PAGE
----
We will seek answers to these questions with our partners in the science and educational communities, industry, and other governmental agencies in the United States and around the world. As we implement our mission and discover answers to these questions, we will contribute to the achievement of the Nation's science and technology goals and priorities for economic growth and security, sustainable development of the environment, education excellence, and peaceful exploration and discovery.

This Strategic Plan describes the way in which we will implement our mission, answer the questions, and achieve our future goals. The Plan also identifies our customers and articulates where we are going and why. Most importantly, it provides a common basis for the Administration, Congress, and NASA's management to make decisions regarding the implementation of our programs and the deployment of the resources needed to turn the Plan into reality.

This document builds on three previous editions and will be submitted with the Fiscal Year 1999 budget request as prescribed by the Government Performance and Results Act (GPRA). In conjunction with comments received from our customers, stakeholders, employees, and NASA management councils, a number of improvements have been made to this edition of the Plan.

It has been recognized that technology development is not an independent business unit, but is fundamental to the successful performance of each Strategic Enterprise. Therefore, the Space Technology Enterprise has been eliminated, and technology development becomes the responsibility of the remaining four Enterprises. A new position of Chief Technologist was created to provide oversight and guidance for our technology investments. With this new structure, each Enterprise will use technology development as a means to accomplish current programs more efficiently and stimulate new programs necessary to meet our long-term goals. The goal to reduce the cost of access to space that had been associated with the Space Technology Enterprise has been added to the Aeronautics Enterprise. This expanded Enterprise was renamed Aeronautics and Space Transportation Technology.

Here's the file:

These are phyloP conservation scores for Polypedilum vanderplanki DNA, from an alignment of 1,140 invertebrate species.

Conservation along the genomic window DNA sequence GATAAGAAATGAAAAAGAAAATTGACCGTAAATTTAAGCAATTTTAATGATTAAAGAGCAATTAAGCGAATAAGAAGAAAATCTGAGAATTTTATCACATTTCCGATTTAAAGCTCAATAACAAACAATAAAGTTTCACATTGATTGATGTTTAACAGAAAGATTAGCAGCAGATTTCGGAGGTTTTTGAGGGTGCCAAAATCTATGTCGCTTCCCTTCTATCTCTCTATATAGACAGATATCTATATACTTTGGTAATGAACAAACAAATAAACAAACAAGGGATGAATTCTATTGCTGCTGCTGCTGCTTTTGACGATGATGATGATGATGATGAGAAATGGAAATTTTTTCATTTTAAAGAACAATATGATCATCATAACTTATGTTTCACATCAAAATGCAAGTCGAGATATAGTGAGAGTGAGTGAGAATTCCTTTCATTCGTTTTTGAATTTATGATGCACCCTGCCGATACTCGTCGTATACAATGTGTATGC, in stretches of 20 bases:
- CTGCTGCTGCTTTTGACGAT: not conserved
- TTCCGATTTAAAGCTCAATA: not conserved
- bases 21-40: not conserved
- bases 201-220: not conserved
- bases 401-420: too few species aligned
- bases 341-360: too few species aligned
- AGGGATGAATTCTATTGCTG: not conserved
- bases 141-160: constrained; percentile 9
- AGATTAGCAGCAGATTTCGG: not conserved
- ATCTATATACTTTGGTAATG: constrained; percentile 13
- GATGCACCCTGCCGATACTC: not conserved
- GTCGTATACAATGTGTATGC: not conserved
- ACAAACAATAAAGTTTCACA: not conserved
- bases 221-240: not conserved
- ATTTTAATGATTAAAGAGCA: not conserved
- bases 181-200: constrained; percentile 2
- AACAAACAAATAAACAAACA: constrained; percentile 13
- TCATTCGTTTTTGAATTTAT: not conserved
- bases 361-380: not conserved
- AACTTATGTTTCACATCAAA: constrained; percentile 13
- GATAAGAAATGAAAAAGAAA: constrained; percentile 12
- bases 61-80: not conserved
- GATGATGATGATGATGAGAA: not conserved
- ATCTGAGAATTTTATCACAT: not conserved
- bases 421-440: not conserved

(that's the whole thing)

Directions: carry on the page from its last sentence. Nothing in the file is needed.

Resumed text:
We have improved the level of alignment of the goals of the Agency and our Enterprise goals with the directives prescribed in two Administration policy documents. These are the National Space Policy and the Goals for a National Partnership in Aeronautics Research and Technology. We have also increased our emphasis on the need for synergy between the programs of the Enterprises and the capabilities of our partners in Government, industry, academia, and other nations. Finally, we have defined the scope, goals, and objectives for four Crosscutting Processes that are critical to the success of Agency programs and activities.

With the successful development of this Strategic Plan, the NASA Team must now focus on implementation. We have reached a consensus with our stakeholders, customers, and partners on our vision, mission, and roadmap to the future. We intend to implement our programs, projects, and Crosscutting Processes in a manner that enables us to deliver valuable and relevant results more effectively and efficiently.

Each one of us—individuals who work directly on programs, as well as those who provide critical support capabilities—have an opportunity and responsibility to contribute to the development of a new NASA, the achievement of our plans, and the satisfaction of our customers. I urge all NASA employees, our stakeholders, and our customers to read this Plan and look for ways to support the accomplishment of our ambitious goals for the future.

The NASA Strategic Plan is the backbone of our new Strategic Management System. We welcome comments on the Plan and suggestions for improvement. Let me hear from you with your ideas on ways in which we can improve our ability to meet the needs of the Nation through our aeronautics and space programs.